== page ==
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Exhibition highlights work of Vietnam War correspondent, alumna
To commemorate the 50th anniversary of the Vietnam War, the Archives and Special Collections is presenting an exhibition highlighting the incredible work and life of Beverly Deepe Keever.
Keever, who graduated from the University of Nebraska in 1957, was the longest-serving foreign correspondent of the Vietnam War, writing, photographing and experiencing life in Vietnam between 1962 and 1968.
The exhibition, "When the Free Press Met Big Brother: Journalists' Response to the Pressures of the Vietnam War," will be on display in the lower level of Love Library South through the end of the spring semester. The display uses Keever’s writings, letters and photographs as a window into the lives of the Vietnam War correspondents.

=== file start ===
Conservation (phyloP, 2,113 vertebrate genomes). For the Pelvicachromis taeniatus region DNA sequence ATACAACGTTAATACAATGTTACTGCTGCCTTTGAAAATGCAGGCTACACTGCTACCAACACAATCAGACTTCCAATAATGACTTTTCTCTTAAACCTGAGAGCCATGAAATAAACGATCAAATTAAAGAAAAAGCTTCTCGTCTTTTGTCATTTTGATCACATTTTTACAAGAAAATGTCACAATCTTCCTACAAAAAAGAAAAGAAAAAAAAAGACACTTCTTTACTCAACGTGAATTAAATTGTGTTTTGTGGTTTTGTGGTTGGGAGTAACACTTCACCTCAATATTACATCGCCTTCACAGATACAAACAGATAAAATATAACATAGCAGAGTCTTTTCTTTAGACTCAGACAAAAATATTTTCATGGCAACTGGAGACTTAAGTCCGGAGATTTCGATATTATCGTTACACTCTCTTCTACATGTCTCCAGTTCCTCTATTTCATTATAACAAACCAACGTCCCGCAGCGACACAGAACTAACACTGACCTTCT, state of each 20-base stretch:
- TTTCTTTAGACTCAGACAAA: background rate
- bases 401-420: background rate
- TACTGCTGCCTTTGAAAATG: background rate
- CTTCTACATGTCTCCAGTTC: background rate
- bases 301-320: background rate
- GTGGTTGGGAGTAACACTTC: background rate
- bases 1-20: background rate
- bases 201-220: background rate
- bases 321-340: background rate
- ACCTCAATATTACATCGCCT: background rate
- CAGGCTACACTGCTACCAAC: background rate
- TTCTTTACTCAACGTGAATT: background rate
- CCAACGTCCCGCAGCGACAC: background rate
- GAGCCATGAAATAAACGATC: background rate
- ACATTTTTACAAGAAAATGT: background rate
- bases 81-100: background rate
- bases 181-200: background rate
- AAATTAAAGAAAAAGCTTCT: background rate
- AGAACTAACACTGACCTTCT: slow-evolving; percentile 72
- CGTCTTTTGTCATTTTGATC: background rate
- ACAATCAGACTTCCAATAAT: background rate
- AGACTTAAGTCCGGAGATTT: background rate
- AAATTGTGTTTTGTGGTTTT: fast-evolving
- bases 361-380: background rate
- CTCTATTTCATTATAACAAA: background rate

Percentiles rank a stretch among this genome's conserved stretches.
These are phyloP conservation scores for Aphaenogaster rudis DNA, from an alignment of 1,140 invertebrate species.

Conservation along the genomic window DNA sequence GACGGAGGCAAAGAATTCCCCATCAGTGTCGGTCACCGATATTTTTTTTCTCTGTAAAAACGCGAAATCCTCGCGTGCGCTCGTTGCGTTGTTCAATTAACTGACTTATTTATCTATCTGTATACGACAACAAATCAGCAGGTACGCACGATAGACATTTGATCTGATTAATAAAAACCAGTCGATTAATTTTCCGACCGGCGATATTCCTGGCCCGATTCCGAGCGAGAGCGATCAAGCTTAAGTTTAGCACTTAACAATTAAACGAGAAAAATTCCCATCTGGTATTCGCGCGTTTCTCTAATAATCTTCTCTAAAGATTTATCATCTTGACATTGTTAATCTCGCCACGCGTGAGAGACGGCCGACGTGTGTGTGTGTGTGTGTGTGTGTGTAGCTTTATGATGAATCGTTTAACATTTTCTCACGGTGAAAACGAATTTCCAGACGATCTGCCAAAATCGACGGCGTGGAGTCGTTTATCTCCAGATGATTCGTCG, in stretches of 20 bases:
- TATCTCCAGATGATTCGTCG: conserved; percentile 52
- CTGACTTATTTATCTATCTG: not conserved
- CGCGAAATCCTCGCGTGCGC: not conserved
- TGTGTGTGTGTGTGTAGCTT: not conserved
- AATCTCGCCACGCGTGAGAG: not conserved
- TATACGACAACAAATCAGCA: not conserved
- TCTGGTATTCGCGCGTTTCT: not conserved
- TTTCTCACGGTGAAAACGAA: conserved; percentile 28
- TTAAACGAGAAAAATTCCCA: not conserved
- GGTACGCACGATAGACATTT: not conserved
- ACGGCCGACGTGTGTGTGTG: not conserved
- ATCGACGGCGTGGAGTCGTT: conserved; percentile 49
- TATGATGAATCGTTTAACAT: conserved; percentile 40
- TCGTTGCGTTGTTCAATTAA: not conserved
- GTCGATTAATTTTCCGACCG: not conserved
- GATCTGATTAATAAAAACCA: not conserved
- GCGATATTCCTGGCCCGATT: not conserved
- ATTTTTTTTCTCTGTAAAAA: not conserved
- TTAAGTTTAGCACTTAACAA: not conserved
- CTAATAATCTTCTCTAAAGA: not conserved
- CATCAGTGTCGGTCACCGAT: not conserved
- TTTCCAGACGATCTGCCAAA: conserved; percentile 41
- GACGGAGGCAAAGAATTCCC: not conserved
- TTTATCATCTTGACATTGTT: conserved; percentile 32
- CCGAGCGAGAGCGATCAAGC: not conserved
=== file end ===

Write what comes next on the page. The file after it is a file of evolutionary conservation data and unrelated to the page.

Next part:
The exhibition covers the lives of news reporters in Vietnam, including women and Vietnamese correspondents.
“We wanted to tell stories that aren’t normally told about the war and show the war from different sides and viewpoints, ” Maddie White, the project archivist who curated this display, said.
Keever’s papers look at overall trends in how the war was covered. Papers sent between Keever and the United States Senate Committee in response to how Keever covered the war and the differences between her work and the work being done in the United States are also on display.
“We wanted to address the myths surrounding journalists after the Vietnam war, and how they were wrongly blamed for the loss of the war,” White said.
In addition to that, the display looks at the life of a female journalist in a male-dominated space during the Vietnam war. It includes pictures and quotes from real people who interacted with Keever and how women were treated in this time of war.
For more information about Keever, visit the Bev Keever Collections webpage.